Original Research Article
Using Probability Boxes to Model Elicited Information: A Case Study
Article first published online: 12 DEC 2012
© 2012 Crown copyright This article is published with the permission of the Controller of HMSO and the Queen's Printer for Scotland.
Volume 33, Issue 9, pages 1650–1660, September 2013
How to Cite
Roelofs, V. J. and Roelofs, W. (2013), Using Probability Boxes to Model Elicited Information: A Case Study. Risk Analysis, 33: 1650–1660. doi: 10.1111/j.1539-6924.2012.01943.x
- Issue published online: 13 SEP 2013
- Article first published online: 12 DEC 2012
- expert elicitation;
- probability boxes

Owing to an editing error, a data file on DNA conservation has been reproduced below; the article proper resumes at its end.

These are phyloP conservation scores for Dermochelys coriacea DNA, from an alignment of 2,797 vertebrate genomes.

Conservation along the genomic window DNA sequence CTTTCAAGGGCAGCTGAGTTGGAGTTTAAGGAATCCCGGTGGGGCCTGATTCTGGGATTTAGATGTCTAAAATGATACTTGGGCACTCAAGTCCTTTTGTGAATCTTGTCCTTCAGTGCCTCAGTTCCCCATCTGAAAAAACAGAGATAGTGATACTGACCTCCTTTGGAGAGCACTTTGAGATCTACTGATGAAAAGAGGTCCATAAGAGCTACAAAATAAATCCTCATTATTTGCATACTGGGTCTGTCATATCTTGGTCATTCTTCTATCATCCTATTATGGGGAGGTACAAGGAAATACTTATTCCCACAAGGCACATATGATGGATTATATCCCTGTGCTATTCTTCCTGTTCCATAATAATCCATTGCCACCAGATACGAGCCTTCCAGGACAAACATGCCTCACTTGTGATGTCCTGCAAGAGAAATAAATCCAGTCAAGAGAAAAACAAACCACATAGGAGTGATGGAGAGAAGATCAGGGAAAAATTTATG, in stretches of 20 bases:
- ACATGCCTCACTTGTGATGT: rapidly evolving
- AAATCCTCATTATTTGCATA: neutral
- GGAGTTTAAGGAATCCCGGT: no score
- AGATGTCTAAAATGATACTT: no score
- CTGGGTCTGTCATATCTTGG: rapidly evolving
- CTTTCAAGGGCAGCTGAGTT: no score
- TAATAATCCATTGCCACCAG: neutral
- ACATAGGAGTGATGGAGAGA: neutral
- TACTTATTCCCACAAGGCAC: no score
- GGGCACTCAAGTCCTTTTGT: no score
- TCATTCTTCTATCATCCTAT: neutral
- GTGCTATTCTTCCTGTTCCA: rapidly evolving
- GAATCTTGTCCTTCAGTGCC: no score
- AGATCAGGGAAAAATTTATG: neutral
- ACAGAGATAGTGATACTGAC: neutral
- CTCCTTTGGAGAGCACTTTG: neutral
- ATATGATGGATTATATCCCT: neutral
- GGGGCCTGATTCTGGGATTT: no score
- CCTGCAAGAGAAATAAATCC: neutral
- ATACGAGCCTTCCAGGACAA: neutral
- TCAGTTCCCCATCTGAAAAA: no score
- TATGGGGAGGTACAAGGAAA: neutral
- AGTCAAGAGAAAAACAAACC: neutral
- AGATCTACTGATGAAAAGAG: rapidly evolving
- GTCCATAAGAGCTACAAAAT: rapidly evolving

Governments are responsible for making policy decisions, often in the face of severe uncertainty about the factors involved. Expert elicitation can be used to fill information gaps where data are not available, cannot be obtained, or where there is no time for a full-scale study and analysis. Various features of distributions for variables may be elicited, for example, the mean, standard deviation, and quantiles, but uncertainty about these values is not always recorded. Distributional and dependence assumptions often have to be made in models and although these are sometimes elicited from experts, modelers may also make assumptions for mathematical convenience (e.g., assuming independence between variables). Probability boxes (p-boxes) provide a flexible methodology to analyze elicited quantities without having to make assumptions about the distribution shape. If information about distribution shape(s) is available, p-boxes can provide bounds around the results given these possible input distributions. P-boxes can also be used to combine variables without making dependence assumptions. This article aims to illustrate how p-boxes may help to improve the representation of uncertainty for analyses based on elicited information. We focus on modeling elicited quantiles with nonparametric p-boxes, modeling elicited quantiles with parametric p-boxes where the elicited quantiles do not match the elicited distribution shape, and modeling elicited interval information.